MEASURE-BiH also analyzed the personality traits of all female and male candidates in the sample to assess their political capacity to influence their parties’ development priorities and the associated gender gaps. Within the five dimensions of personality traits (credibility, legitimacy, accountability, service-orientedness, and power), there are no significant gender differences, except in the credibility dimension. Assessment indicates that female candidates on average have higher credibility than male candidates. Among the two sub-dimensions related to credibility, which are competence and integrity, it is integrity that is consistently higher for female candidates than male candidates, while no significant gender difference in competence has been noted. The results of the study also found no evidence of stereotype that traits related to power dimension differ across gender.

Thus, male and female politicians on average have very similar development priorities and personality traits, while female politicians exhibit higher integrity within personality trait test and are also more willing to fight for their own development priorities rather than only following the party priorities. If neither priorities nor personal traits of female and male politicians differ, perhaps female politicians have lower electability because of gender stereotypes?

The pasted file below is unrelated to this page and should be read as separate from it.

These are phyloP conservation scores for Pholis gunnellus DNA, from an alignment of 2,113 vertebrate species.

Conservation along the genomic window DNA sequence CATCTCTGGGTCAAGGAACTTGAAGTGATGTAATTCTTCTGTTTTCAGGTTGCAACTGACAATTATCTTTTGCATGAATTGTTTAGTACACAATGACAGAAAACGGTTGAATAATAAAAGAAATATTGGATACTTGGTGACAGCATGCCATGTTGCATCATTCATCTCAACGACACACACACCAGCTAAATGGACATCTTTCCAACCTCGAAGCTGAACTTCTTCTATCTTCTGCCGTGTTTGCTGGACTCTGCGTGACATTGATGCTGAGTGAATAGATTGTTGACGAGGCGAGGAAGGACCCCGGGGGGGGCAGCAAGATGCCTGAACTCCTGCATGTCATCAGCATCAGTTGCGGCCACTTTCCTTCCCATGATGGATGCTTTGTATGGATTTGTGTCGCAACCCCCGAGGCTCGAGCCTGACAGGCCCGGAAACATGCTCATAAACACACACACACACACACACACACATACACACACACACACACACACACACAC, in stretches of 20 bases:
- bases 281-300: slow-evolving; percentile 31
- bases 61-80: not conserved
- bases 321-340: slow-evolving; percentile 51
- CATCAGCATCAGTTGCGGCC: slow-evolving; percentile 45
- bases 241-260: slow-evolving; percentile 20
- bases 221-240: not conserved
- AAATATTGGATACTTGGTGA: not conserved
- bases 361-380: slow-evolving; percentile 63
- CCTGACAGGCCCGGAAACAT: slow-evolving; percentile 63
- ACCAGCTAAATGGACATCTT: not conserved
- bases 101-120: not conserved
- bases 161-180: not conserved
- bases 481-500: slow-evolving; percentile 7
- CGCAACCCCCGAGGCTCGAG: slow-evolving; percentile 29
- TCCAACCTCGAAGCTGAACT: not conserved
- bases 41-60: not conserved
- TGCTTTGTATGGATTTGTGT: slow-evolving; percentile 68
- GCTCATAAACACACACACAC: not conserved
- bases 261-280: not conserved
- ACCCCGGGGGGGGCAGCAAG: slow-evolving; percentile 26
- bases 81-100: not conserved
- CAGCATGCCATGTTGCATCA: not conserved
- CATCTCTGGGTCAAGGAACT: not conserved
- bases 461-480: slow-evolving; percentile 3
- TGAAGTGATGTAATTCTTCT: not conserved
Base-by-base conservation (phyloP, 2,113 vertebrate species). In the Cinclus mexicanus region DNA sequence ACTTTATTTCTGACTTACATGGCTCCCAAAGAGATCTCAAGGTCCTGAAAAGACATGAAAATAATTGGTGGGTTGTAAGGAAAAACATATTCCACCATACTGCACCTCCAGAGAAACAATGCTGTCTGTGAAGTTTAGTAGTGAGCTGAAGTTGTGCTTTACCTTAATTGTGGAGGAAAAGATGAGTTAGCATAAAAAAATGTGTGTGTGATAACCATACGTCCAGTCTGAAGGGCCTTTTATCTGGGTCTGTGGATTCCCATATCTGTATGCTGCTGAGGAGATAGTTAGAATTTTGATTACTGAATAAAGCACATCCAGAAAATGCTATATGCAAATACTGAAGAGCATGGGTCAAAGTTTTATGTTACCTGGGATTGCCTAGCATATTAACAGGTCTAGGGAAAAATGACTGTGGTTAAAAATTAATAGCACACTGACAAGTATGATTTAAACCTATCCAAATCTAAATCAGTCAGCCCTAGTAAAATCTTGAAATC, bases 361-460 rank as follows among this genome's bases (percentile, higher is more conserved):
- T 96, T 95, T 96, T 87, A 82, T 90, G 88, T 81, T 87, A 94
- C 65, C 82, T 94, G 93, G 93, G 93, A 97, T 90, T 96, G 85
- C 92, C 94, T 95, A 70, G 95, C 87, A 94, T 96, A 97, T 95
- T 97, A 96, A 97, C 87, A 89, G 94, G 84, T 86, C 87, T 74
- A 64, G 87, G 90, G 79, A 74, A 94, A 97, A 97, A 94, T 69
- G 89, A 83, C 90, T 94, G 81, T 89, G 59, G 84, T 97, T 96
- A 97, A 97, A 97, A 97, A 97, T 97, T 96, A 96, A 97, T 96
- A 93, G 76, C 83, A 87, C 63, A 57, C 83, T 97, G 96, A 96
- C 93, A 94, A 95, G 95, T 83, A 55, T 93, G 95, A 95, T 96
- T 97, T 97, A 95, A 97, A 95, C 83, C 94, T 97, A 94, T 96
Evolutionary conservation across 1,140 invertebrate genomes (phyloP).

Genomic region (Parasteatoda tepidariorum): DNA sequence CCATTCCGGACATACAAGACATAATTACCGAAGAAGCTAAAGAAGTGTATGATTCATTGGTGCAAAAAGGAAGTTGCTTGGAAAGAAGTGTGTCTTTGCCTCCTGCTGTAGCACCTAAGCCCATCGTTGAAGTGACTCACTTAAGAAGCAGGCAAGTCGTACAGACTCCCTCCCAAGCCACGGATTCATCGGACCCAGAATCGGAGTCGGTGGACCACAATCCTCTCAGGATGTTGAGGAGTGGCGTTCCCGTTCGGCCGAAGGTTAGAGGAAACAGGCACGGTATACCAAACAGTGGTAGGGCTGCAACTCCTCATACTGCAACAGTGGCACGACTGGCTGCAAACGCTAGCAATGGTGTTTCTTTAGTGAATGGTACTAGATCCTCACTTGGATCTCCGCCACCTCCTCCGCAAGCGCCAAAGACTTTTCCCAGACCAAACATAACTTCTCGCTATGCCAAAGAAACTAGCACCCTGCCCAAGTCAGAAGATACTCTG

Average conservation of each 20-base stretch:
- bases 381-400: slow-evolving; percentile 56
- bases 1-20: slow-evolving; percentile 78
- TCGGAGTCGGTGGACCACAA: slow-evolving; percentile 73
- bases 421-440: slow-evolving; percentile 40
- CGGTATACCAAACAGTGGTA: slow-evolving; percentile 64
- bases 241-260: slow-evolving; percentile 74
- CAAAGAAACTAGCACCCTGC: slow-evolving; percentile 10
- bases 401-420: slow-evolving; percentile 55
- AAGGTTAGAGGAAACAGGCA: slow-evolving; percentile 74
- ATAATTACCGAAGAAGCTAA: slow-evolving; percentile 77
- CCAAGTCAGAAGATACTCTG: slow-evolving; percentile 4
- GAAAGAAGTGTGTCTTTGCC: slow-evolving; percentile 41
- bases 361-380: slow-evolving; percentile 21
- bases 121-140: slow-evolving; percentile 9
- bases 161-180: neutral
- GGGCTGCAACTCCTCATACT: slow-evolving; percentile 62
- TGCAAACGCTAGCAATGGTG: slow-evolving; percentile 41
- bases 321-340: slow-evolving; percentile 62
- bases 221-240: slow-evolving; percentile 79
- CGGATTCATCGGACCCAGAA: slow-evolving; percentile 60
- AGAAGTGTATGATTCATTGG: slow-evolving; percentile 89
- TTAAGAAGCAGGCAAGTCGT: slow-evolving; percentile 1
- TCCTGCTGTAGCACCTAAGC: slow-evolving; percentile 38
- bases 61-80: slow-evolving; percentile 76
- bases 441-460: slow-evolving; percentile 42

A survey of BiH citizens’ perceptions conducted by MEASURE-BiH last month indicates that gender stereotypes do exist in BiH. In a country-wide representative sample of over 3,000 households, almost 40% of citizens (47% of men and 32% of women) think that men make better political leaders than women and should be elected rather than women. Moreover, 27% of citizens (29% of men and 24% of women) believe that women are not good politicians because they are not assertive and dominant enough. Finally, a staggering 52% of citizens (56% of men and 48% of women) believe that public life activities are closer to man and private life activities to women. 

More information is available here